where a = instantaneous resultant acceleration expressed as a multiple of g, and dt = time increments in seconds. Integration was carried out over the essential duration (t) of the acceleration pulse. A weighting factor of 2.5 was based on impact data available to Gadd on animal and cadaver impacts that led to skull fracture.21,22 An SI of 1200 has been accepted by NOCSAE as the level of pass-fail for football helmets and is the maximum value that a sports helmet can sustain to be deemed acceptable for play. If a helmet has an SI above 1200 at any site during impact testing, it fails the test and is deemed unacceptable for play. A 1200 SI maximum value represents a threshold for a severe head injury such as skull fracture or subdural hematoma.22,23
We calculated 2 separate 1-way analyses of variance tested for the main effect of accelerometer position (HFCOG, helmet, MP) using g and SI as dependent measures. Post hoc Scheffé tests were calculated to determine if significant differences existed among accelerometer measurements in the HFCOG, helmet, and MP (P < .05). Pearson correlation coefficients were used to determine relationships among the HFCOG and helmet and the HFCOG and MP g and SI measures. Linear regression analysis was used to determine relationships among HFCOG, helmet, and MP measures.
All statistics were calculated with SPSS (version 10.1; SPSS Inc, Chicago, IL) and Statistica for Windows (version 2000; StatSoft, Tulsa, OK).
Impact means and SDs for each triaxial accelerometer location at the 122-cm drop height are shown in Table 1. The HFCOG impact measures were significantly lower than the helmet impact measures for both SI (F2,501 = 345.0, P < .05) and g (F2,501 = 505.8, P < .05). No statistically significant differences were noted between HFCOG and MP SI and g measures (F2,501 = 0.347, P < .05 and F2,501 = 0.322, P < .05, respectively). A statistically significant correlation was seen between SI and g measures for HFCOG and MP. No significant correlation was found between HFCOG and helmet SI or g measures (P < .05) (Table 2).
A linear regression analysis for HFCOG g and MP g revealed an r2 of .664, and for HFCOG and MP SI, an r2 of .927. Both were significant at the P < .01 levels. Linear regression analysis for HFCOG and helmet g revealed a weak r2 value (r2 = .245, P <.01). The HFCOG and helmet SI also showed a weak r2 value (r2 = .437, P < .01) (Figure 4).
Our study demonstrated that an accelerometer attached to an MP in a NOCSAE helmeted headform is a valid measurement of acceleration and SI experienced by the HFCOG. No significant differences were noted between HFCOG and MP g and SI measurements, and a high correlation was seen between HFCOG and MP g and SI measurements. Conversely, an accelerometer placed on the helmet significantly overestimated accelerations and SI in a nonuniform manner that could not be related to the acceleration and SI measured at HFCOG. This is in agreement with the findings of Lewis et al,12 who stated that when hit with a pendulum device, accelerometers in helmet padding measured peak acceleration as 300% greater than accelerometers placed intraorally in cadaver heads. They also noted that intraoral measurements were highly correlated with simultaneous intracranial measurements and concluded that intraoral measurements of acceleration correlated better with intracranial measurements than did measurements taken in the helmet padding.12,13 Accelerometer placement in helmet padding appears to significantly overestimate the actual acceleration forces experienced by the head.13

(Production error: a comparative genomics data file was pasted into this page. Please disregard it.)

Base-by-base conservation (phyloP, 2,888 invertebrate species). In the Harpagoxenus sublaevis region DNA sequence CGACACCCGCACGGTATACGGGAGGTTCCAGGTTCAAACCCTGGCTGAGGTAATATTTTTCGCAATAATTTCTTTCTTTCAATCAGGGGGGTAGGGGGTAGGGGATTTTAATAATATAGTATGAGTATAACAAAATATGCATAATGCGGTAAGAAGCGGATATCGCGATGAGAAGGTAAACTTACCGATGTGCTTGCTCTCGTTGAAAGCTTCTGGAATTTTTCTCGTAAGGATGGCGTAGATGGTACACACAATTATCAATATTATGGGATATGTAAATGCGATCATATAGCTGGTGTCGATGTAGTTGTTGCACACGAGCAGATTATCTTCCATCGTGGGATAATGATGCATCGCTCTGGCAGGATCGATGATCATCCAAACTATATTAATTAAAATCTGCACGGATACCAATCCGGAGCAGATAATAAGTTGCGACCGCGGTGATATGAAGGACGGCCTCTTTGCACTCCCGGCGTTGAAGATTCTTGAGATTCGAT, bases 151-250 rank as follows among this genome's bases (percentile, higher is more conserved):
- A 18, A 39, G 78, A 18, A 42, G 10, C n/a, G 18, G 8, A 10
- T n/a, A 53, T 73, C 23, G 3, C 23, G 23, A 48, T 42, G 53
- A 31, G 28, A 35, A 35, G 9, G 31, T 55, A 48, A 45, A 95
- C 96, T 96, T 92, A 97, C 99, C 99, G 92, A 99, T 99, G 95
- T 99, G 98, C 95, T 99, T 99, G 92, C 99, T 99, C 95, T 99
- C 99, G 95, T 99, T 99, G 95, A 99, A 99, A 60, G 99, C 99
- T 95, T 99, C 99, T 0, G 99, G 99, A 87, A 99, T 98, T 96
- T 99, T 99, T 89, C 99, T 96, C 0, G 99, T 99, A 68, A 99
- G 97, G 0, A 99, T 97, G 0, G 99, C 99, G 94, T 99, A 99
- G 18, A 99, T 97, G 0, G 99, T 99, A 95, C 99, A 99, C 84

Helmets are designed to reduce acceleration at the head, and if this did not occur, the helmet would not be performing its function in protecting the head from large impacts.13,24,25 Acceleration is reduced through deformation of the outer shell and liner that spreads the force throughout the helmet. An increase in acceleration to the head occurs when the foam liner “bottoms out.” When a material bottoms out, it loses the ability to absorb or to dissipate energy.24 By attaching the accelerometer to the MP and not to the helmet, the effects of the shell and liner properties are eliminated, allowing for the direct assessment of acceleration experienced by the head. The difference between HFCOG and helmet acceleration (g) and SI may have been due to the helmet liner, mass, or shell altering the acceleration experienced by the head.
Instrumented helmets have been used to estimate head acceleration upon impact.8–12,26 However, these results may not be an accurate estimation of the actual amount of acceleration the head experiences due to various factors, including helmet-to-head fit and helmet liner properties. The hard shell of the helmet spreads the impact force over a large surface area, and the helmet liner absorbs the acceleration forces, thereby reducing the amount of acceleration imparted to the head to nonconcussive levels.23,25,27–31 Therefore, if the helmet shell or liner is instrumented, it is very difficult to estimate the amount of acceleration passed to the head. Most sport helmets are effective in attenuating impacts with hard or stiff objects, such as other helmets, sticks, pucks, and trees. Impact is attenuated through deformation of a compliant, energy-absorbing layer inside the helmet. A person wearing a helmet will be better protected if (1) the energy is dissipated by the material inside the helmet, (2) the mass of the helmet reduces the velocity imparted upon the person's head, thereby decreasing the acceleration to the head, and (3) the compliant soft layer inside the helmet increases the time involved in the momentum transfer, reducing head acceleration.31 Our results show that helmet g and SI values were much higher than the HFCOG g and SI and MP g and SI values, suggesting that the helmet and liner absorb and dissipate the acceleration transferred to the head. Further, the results of this study showed that the acceleration values varied greatly between the helmet and the HFCOG. Thus, actual acceleration measures of the helmet should not be used to represent the acceleration experienced by the head.